That night the cottage shone with unusual light and fire gleam; and the fathe_nd daughter sat down to a meal they thought almost extravagant. It was s_ong since they had had enough to eat.
"Food gives heart," say the Lancashire people; and the next day Mary made tim_o go and call on Mrs. Wilson, according to Margaret's advice. She found he_uite alone, and more gracious than she had been the last time Mary ha_isited her. Alice was gone out, she said.
"She would just step up to the post-office, all for no earthly use. For i_ere to ask if they hadn't a letter lying there for her from her foster-son, Will Wilson, the sailor-lad."
"What made her think there were a letter?" asked Mary.
"Why, yo see, a neighbour as has been in Liverpool, telled us Will's ship wer_ome in. Now he said last time he were in Liverpool, he'd ha' come to ha' see_lice, but his ship had but a week holiday, and hard work for the men in tha_ime, too. So Alice makes sure he'll come this, and has had her hand behin_er ear at every noise in th' street, thinking it were him. And to-day sh_ere neither to have nor to hold, but off she would go to th' post, and see i_e had na sent her a line to th' old house near yo. I tried to get her to giv_p going, for let alone her deafness she's getten so dark, she cannot see fiv_ards afore her; but no, she would go, poor old body."
"I did not know her sight failed her; she used to have good eyes enough whe_he lived near us."
"Ay, but it's gone lately a good deal. But you never ask after Jem "—anxiou_o get in a word on the subject nearest her heart.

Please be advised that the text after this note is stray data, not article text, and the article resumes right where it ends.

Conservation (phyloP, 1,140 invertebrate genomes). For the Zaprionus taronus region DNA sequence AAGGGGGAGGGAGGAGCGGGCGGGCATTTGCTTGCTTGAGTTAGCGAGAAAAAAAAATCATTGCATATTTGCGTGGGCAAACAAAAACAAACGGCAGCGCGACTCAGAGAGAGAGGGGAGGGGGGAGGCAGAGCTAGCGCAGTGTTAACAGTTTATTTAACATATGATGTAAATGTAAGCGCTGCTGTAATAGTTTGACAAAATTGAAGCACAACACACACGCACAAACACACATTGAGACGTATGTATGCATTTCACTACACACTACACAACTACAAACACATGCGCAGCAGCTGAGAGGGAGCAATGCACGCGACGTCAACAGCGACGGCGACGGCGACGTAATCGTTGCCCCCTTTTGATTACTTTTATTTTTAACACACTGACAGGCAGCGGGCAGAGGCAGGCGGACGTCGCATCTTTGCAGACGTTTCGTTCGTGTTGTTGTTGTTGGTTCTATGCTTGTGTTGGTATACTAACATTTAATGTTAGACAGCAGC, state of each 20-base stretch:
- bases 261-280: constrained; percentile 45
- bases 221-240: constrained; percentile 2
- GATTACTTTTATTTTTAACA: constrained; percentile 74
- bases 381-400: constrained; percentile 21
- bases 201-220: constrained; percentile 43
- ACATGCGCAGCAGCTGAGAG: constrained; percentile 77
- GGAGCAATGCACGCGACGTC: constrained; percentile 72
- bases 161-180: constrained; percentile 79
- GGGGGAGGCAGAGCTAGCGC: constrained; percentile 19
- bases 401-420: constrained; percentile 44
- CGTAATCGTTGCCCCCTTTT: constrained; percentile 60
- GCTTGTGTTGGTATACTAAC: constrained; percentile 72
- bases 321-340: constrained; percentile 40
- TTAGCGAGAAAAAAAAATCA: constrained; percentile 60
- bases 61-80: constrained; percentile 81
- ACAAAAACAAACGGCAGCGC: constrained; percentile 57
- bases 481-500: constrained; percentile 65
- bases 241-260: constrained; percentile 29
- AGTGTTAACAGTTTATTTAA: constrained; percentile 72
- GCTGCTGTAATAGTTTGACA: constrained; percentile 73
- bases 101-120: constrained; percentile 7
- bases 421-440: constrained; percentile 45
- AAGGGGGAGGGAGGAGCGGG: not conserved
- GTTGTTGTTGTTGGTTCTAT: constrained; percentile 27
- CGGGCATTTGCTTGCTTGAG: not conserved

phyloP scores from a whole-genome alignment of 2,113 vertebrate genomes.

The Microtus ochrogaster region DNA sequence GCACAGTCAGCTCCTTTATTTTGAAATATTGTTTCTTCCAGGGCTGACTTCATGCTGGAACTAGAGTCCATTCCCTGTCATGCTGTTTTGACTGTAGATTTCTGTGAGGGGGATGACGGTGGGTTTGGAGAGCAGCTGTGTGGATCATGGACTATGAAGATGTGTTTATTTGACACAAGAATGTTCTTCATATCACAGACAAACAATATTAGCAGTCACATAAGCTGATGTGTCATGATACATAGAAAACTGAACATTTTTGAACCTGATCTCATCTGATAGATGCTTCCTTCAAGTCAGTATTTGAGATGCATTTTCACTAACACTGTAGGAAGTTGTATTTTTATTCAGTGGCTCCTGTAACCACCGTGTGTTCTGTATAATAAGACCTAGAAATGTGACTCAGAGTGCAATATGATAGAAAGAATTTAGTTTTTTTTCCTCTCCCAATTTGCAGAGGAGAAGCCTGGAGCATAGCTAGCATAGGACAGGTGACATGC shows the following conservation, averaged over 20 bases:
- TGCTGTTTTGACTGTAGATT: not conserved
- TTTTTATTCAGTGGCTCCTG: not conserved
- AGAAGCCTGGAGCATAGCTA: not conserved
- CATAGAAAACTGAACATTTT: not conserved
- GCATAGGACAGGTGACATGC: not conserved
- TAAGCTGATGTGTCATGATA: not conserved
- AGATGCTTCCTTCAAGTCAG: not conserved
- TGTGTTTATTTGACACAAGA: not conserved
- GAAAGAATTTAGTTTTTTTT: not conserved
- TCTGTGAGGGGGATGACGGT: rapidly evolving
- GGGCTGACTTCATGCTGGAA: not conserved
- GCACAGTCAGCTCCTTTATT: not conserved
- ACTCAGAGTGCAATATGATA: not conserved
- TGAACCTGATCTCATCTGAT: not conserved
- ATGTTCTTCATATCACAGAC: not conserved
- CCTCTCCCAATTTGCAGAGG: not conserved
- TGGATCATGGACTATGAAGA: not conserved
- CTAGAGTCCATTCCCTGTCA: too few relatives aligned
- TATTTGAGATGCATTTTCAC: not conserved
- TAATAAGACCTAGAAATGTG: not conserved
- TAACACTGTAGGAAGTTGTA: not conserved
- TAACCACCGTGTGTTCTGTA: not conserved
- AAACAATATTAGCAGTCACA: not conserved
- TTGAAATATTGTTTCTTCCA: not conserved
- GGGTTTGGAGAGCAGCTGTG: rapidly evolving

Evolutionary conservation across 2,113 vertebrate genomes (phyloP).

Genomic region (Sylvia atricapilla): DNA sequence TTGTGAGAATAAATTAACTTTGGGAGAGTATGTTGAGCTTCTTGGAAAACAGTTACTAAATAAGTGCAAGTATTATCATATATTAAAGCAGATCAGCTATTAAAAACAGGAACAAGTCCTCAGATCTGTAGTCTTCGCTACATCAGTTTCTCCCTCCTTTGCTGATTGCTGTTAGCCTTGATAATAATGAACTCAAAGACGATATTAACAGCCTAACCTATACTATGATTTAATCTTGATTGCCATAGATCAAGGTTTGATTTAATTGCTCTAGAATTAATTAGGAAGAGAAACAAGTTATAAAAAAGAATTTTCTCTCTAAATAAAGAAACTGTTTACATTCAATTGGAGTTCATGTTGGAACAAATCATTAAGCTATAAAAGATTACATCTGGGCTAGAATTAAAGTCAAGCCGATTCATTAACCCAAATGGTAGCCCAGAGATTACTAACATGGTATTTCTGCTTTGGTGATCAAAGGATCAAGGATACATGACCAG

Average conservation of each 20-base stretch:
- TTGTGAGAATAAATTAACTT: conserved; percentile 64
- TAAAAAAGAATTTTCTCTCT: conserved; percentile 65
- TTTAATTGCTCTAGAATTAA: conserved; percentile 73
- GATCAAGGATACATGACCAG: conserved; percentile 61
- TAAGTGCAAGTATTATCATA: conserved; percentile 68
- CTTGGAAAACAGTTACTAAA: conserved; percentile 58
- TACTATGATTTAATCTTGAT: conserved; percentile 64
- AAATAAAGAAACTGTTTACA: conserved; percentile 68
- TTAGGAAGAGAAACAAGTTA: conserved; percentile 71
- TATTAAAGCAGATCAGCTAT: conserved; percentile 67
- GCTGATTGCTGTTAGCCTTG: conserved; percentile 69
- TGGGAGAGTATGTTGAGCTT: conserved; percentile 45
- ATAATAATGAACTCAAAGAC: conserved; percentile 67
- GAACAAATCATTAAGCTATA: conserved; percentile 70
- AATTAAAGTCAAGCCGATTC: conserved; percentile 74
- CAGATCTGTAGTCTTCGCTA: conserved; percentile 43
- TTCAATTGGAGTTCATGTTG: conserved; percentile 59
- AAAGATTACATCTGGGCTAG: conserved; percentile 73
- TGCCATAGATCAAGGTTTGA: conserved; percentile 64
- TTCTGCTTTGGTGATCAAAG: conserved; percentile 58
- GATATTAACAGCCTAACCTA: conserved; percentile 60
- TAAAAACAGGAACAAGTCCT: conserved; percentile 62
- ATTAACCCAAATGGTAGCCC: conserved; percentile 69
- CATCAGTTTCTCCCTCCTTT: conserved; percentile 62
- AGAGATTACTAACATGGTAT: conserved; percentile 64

"No," replied Mary, blushing scarlet. "How is he?"
"I cannot justly say how he is, seeing he's at Halifax; but he were very wel_hen he wrote last Tuesday. Han ye heard o' his good luck?"
Rather to her disappointment, Mary owned she had heard of the sum his maste_ad paid him for his invention.
"Well! and did not Margaret tell you what he'd done wi' it? It's just lik_im, though, ne'er to say a word about it. Why, when he were paid, what doe_e do but get his master to help him to buy an income for me and Alice. He ha_er name put down for her life; but, poor thing, she'll not be long to th_ore, I'm thinking. She's sadly failed of late. And so, Mary, yo see, we'r_wo ladies o' property. It's a matter o' twenty pound a year, they tell me. _ish the twins had lived, bless 'em," said she, dropping a few tears. "The_hould ha' had the best o' schooling, and their bellyfuls o' food. I suppos_hey're better off in heaven, only I should so like to see 'em."
Mary's heart filled with love at this new proof of Jem's goodness; but sh_ould not talk about it. She took Jane Wilson's hand, and pressed it wit_ffection; and then turned the subject to Will, her sailor nephew. Jane was _ittle bit sorry, but her prosperity had made her gentler, and she did no_esent what she felt at Mary's indifference to Jem and his merits.
"He's been in Africa, and that neighbourhood, I believe. He's a fine chap, bu_e's not getten Jem's hair. His has too much o' the red in it. He sent Alice (but, maybe, she telled you) a matter o' five pound when he were over before: but that were nought to an income, yo know."
"It's not every one that can get a hundred or two at a time," said Mary.
"No! no! that's true enough. There's not many a one like Jem. That's Alice'_tep," said she, hastening to open the door to her sister-in-law. Alice looke_eary, and sad, and dusty. The weariness and the dust would not have bee_oticed either by her, or the others, if it had not been for the sadness.
"No letters?" said Mrs. Wilson.
"No, none! I must just wait another day to hear fra' my lad. It's very dre_ork, waiting," said Alice.
Margaret's words came into Mary's mind. Every one has their time and kind o_aiting.